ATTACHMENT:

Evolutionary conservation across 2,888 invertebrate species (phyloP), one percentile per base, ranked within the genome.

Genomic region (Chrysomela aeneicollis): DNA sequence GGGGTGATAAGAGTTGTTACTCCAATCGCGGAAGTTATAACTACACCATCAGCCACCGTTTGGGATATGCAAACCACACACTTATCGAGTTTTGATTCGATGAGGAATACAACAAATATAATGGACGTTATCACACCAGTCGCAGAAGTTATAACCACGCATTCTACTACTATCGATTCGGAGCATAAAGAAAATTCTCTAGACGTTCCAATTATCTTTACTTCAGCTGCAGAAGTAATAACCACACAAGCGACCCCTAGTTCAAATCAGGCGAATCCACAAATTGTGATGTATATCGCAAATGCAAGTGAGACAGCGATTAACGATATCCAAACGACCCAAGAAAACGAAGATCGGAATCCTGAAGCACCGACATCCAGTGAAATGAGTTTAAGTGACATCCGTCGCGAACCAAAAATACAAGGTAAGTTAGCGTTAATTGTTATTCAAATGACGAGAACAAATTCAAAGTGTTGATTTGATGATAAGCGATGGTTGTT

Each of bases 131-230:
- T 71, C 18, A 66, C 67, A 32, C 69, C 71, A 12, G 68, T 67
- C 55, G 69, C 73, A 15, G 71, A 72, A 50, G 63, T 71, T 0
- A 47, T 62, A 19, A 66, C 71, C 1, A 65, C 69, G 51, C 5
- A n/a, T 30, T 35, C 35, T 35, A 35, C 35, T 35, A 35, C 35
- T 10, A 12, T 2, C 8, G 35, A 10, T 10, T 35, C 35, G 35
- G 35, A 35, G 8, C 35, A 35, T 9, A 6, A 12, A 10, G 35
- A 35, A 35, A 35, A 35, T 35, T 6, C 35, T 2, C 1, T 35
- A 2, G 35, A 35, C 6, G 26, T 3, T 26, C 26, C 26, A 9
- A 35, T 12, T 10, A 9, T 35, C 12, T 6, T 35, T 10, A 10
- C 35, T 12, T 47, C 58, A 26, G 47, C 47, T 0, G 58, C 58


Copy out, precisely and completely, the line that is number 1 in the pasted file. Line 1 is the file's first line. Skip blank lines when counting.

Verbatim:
Evolutionary conservation across 2,888 invertebrate species (phyloP), one percentile per base, ranked within the genome.